A letter to the editor of the Moscow Times:
The initial impulse for creating the Institute for Democracy and Cooperation in New York and Paris came from President Vladimir Putin's comments at a Russia-EU summit in Portugal in 2007. In his comments, Putin said EU-funded support for democracy in Russia should be matched by Russia in Europe and elsewhere. In explaining these comments, presidential aide Sergei Yastrzhembsky said Putin was specifically referring to the European University at St. Petersburg, which received a EU grant to implement a project on election monitoring in Russia.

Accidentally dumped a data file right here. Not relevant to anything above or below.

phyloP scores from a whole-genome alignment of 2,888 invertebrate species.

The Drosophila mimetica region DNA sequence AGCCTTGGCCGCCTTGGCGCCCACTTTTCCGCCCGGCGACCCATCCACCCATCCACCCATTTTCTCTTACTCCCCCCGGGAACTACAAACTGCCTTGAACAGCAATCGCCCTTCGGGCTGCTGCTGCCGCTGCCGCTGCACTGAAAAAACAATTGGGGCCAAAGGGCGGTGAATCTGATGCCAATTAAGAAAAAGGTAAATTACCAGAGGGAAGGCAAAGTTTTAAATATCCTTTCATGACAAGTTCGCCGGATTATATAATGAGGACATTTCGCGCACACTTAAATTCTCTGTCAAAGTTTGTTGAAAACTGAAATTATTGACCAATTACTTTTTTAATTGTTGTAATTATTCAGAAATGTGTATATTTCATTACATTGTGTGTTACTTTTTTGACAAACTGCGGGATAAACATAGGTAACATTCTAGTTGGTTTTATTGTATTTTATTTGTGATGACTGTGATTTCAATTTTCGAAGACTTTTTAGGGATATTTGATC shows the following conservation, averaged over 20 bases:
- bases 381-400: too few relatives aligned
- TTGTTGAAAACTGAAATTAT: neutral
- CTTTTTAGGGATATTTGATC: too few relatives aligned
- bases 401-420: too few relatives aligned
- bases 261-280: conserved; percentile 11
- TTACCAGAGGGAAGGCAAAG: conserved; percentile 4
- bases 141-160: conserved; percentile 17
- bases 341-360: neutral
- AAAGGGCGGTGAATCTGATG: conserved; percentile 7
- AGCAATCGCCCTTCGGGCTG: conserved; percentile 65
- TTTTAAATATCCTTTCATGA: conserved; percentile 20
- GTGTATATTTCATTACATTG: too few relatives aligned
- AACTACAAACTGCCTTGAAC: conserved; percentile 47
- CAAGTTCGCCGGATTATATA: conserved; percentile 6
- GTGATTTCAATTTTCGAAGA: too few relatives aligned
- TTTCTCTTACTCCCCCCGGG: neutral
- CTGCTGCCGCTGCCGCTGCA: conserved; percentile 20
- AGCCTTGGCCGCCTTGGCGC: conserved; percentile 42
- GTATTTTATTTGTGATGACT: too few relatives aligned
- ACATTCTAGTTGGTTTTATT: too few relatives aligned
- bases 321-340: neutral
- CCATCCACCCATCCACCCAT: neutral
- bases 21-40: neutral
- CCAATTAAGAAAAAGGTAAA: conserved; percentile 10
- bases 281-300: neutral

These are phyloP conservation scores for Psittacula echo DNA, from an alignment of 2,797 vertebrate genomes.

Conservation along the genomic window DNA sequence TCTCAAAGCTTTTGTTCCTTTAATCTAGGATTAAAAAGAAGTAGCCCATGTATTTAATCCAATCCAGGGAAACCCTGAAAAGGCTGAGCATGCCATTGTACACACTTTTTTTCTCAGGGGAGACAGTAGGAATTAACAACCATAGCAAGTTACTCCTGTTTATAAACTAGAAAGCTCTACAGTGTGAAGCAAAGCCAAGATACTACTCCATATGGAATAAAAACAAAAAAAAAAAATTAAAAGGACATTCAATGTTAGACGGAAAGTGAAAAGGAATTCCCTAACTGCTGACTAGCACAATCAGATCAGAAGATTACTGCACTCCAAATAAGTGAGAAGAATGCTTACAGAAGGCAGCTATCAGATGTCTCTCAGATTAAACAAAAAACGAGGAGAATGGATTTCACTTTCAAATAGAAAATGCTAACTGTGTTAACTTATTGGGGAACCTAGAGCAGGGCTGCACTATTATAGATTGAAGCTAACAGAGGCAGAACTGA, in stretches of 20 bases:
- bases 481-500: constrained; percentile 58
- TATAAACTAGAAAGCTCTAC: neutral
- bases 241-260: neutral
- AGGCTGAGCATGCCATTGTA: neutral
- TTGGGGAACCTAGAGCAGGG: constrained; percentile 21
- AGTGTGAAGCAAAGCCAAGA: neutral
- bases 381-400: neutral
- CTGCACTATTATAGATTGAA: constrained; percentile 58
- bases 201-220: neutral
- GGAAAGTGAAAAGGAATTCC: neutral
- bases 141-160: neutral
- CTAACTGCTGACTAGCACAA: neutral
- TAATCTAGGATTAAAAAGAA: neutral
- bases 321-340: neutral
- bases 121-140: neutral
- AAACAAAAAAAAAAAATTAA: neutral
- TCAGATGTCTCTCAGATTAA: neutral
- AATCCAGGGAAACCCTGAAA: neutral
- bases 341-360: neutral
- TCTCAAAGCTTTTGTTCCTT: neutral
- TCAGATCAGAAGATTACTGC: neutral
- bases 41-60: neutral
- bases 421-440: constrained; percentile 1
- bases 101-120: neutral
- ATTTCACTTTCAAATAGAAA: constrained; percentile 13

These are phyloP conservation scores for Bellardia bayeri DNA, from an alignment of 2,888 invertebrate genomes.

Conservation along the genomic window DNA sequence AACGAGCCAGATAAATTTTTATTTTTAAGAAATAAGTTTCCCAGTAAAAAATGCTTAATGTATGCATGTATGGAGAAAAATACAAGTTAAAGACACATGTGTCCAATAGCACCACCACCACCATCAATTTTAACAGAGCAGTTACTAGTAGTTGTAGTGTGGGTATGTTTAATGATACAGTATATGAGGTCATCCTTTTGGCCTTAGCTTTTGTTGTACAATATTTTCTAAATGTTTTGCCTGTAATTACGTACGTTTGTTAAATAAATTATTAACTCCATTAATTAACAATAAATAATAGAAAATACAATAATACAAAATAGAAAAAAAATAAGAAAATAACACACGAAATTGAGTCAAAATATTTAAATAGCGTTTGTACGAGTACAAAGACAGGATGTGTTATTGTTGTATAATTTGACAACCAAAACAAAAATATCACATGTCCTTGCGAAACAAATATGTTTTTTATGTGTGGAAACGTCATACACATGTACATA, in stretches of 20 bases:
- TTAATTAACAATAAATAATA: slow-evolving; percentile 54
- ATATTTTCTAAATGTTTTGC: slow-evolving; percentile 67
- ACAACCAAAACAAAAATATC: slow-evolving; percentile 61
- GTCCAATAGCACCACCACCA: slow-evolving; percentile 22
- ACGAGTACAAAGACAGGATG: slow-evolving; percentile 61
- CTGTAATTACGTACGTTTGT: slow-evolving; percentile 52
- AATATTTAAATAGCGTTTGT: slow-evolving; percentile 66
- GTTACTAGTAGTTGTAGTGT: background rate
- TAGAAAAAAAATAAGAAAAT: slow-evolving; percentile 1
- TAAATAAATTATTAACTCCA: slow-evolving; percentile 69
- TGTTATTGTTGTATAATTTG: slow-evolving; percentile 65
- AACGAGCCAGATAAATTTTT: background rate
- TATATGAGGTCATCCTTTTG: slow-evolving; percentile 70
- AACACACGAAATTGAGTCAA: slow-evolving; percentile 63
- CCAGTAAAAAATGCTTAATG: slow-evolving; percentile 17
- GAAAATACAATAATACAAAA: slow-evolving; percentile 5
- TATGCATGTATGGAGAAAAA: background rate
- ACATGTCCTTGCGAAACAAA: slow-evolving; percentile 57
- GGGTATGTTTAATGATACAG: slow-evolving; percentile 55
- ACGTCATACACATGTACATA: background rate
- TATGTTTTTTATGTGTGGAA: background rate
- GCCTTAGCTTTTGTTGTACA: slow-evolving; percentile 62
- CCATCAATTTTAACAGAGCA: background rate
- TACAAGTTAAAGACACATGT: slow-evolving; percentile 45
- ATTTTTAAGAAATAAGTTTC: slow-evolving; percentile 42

As a director of this project, the Inter-Regional Electoral Network of Assistance, or IRENA, I would like to draw attention to the following facts. Starting in June 2007, the IRENA project has experienced continuous harassment from the authorities. After a series of inspections that did not prove anything illegal in its project-related activities, the authorities attacked the recipient of the grant, the European University at St. Petersburg. Last month, the university was closed by the authorities on the ridiculous pretext of "fire safety violations." Soon after that, the Institute for Democracy and Cooperation started to operate in Paris and New York.